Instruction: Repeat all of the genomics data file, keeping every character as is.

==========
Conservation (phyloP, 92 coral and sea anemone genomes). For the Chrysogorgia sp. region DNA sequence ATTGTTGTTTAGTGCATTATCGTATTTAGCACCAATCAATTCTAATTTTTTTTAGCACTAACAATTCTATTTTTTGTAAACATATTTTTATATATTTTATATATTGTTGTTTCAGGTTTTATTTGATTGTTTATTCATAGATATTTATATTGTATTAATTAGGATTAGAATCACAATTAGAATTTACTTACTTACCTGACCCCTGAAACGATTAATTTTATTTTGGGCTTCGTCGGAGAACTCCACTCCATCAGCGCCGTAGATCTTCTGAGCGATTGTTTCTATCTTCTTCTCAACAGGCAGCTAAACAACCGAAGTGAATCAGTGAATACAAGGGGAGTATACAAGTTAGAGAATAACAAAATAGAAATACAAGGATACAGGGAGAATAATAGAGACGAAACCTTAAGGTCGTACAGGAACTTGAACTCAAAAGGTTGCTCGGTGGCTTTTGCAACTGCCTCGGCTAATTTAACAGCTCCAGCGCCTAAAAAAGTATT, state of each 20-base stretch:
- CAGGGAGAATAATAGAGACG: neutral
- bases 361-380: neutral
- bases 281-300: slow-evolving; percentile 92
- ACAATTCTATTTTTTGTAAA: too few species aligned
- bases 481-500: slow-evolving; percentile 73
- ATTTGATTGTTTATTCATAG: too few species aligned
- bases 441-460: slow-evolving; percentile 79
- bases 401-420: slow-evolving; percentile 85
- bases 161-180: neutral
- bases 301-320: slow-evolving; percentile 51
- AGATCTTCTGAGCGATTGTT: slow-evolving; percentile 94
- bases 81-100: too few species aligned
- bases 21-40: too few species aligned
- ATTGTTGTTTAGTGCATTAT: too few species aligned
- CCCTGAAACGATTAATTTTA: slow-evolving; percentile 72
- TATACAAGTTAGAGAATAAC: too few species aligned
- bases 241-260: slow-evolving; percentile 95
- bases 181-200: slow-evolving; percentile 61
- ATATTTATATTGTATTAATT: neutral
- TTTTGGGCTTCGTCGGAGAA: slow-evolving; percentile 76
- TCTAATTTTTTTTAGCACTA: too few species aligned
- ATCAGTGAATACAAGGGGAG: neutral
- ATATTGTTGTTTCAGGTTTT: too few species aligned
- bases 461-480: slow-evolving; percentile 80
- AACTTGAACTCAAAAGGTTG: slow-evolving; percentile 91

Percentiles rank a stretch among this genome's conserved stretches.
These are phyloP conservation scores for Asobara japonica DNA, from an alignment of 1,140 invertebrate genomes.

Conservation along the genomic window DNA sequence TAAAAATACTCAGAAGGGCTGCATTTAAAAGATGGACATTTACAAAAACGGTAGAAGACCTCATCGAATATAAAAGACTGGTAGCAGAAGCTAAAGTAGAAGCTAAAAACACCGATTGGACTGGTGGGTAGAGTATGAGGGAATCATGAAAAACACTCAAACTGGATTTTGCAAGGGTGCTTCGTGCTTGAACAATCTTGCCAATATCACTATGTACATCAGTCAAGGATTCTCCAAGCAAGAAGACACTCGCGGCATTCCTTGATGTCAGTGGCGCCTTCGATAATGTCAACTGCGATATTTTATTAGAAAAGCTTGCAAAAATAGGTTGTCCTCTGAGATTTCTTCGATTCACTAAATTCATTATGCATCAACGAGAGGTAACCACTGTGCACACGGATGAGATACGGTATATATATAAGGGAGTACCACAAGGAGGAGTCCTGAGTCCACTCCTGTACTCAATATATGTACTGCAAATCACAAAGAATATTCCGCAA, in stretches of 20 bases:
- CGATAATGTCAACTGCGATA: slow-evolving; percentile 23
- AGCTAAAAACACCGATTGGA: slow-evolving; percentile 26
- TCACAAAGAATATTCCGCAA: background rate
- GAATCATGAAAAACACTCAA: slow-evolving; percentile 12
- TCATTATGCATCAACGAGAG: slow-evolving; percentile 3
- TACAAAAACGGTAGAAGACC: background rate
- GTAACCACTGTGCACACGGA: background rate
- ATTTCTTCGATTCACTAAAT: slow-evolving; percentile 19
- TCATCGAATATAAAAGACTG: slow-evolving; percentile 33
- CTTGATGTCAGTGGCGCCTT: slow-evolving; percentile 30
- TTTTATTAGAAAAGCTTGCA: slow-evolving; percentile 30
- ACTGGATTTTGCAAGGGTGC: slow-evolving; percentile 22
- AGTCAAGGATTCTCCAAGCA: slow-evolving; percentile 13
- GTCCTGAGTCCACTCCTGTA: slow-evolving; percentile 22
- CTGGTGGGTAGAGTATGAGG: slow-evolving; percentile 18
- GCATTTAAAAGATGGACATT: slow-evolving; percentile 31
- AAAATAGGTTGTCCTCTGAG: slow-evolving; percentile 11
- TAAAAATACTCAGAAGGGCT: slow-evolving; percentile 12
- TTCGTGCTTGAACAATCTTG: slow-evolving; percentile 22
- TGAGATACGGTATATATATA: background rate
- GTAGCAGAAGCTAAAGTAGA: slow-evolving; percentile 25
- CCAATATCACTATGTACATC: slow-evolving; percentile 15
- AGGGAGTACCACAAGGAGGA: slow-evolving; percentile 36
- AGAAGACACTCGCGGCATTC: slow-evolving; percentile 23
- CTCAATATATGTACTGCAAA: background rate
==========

Conservation (phyloP, 92 coral and sea anemone genomes). For the Chrysogorgia sp. region DNA sequence ATTGTTGTTTAGTGCATTATCGTATTTAGCACCAATCAATTCTAATTTTTTTTAGCACTAACAATTCTATTTTTTGTAAACATATTTTTATATATTTTATATATTGTTGTTTCAGGTTTTATTTGATTGTTTATTCATAGATATTTATATTGTATTAATTAGGATTAGAATCACAATTAGAATTTACTTACTTACCTGACCCCTGAAACGATTAATTTTATTTTGGGCTTCGTCGGAGAACTCCACTCCATCAGCGCCGTAGATCTTCTGAGCGATTGTTTCTATCTTCTTCTCAACAGGCAGCTAAACAACCGAAGTGAATCAGTGAATACAAGGGGAGTATACAAGTTAGAGAATAACAAAATAGAAATACAAGGATACAGGGAGAATAATAGAGACGAAACCTTAAGGTCGTACAGGAACTTGAACTCAAAAGGTTGCTCGGTGGCTTTTGCAACTGCCTCGGCTAATTTAACAGCTCCAGCGCCTAAAAAAGTATT, state of each 20-base stretch:
- CAGGGAGAATAATAGAGACG: neutral
- bases 361-380: neutral
- bases 281-300: slow-evolving; percentile 92
- ACAATTCTATTTTTTGTAAA: too few species aligned
- bases 481-500: slow-evolving; percentile 73
- ATTTGATTGTTTATTCATAG: too few species aligned
- bases 441-460: slow-evolving; percentile 79
- bases 401-420: slow-evolving; percentile 85
- bases 161-180: neutral
- bases 301-320: slow-evolving; percentile 51
- AGATCTTCTGAGCGATTGTT: slow-evolving; percentile 94
- bases 81-100: too few species aligned
- bases 21-40: too few species aligned
- ATTGTTGTTTAGTGCATTAT: too few species aligned
- CCCTGAAACGATTAATTTTA: slow-evolving; percentile 72
- TATACAAGTTAGAGAATAAC: too few species aligned
- bases 241-260: slow-evolving; percentile 95
- bases 181-200: slow-evolving; percentile 61
- ATATTTATATTGTATTAATT: neutral
- TTTTGGGCTTCGTCGGAGAA: slow-evolving; percentile 76
- TCTAATTTTTTTTAGCACTA: too few species aligned
- ATCAGTGAATACAAGGGGAG: neutral
- ATATTGTTGTTTCAGGTTTT: too few species aligned
- bases 461-480: slow-evolving; percentile 80
- AACTTGAACTCAAAAGGTTG: slow-evolving; percentile 91

Percentiles rank a stretch among this genome's conserved stretches.
These are phyloP conservation scores for Asobara japonica DNA, from an alignment of 1,140 invertebrate genomes.

Conservation along the genomic window DNA sequence TAAAAATACTCAGAAGGGCTGCATTTAAAAGATGGACATTTACAAAAACGGTAGAAGACCTCATCGAATATAAAAGACTGGTAGCAGAAGCTAAAGTAGAAGCTAAAAACACCGATTGGACTGGTGGGTAGAGTATGAGGGAATCATGAAAAACACTCAAACTGGATTTTGCAAGGGTGCTTCGTGCTTGAACAATCTTGCCAATATCACTATGTACATCAGTCAAGGATTCTCCAAGCAAGAAGACACTCGCGGCATTCCTTGATGTCAGTGGCGCCTTCGATAATGTCAACTGCGATATTTTATTAGAAAAGCTTGCAAAAATAGGTTGTCCTCTGAGATTTCTTCGATTCACTAAATTCATTATGCATCAACGAGAGGTAACCACTGTGCACACGGATGAGATACGGTATATATATAAGGGAGTACCACAAGGAGGAGTCCTGAGTCCACTCCTGTACTCAATATATGTACTGCAAATCACAAAGAATATTCCGCAA, in stretches of 20 bases:
- CGATAATGTCAACTGCGATA: slow-evolving; percentile 23
- AGCTAAAAACACCGATTGGA: slow-evolving; percentile 26
- TCACAAAGAATATTCCGCAA: background rate
- GAATCATGAAAAACACTCAA: slow-evolving; percentile 12
- TCATTATGCATCAACGAGAG: slow-evolving; percentile 3
- TACAAAAACGGTAGAAGACC: background rate
- GTAACCACTGTGCACACGGA: background rate
- ATTTCTTCGATTCACTAAAT: slow-evolving; percentile 19
- TCATCGAATATAAAAGACTG: slow-evolving; percentile 33
- CTTGATGTCAGTGGCGCCTT: slow-evolving; percentile 30
- TTTTATTAGAAAAGCTTGCA: slow-evolving; percentile 30
- ACTGGATTTTGCAAGGGTGC: slow-evolving; percentile 22
- AGTCAAGGATTCTCCAAGCA: slow-evolving; percentile 13
- GTCCTGAGTCCACTCCTGTA: slow-evolving; percentile 22
- CTGGTGGGTAGAGTATGAGG: slow-evolving; percentile 18
- GCATTTAAAAGATGGACATT: slow-evolving; percentile 31
- AAAATAGGTTGTCCTCTGAG: slow-evolving; percentile 11
- TAAAAATACTCAGAAGGGCT: slow-evolving; percentile 12
- TTCGTGCTTGAACAATCTTG: slow-evolving; percentile 22
- TGAGATACGGTATATATATA: background rate
- GTAGCAGAAGCTAAAGTAGA: slow-evolving; percentile 25
- CCAATATCACTATGTACATC: slow-evolving; percentile 15
- AGGGAGTACCACAAGGAGGA: slow-evolving; percentile 36
- AGAAGACACTCGCGGCATTC: slow-evolving; percentile 23
- CTCAATATATGTACTGCAAA: background rate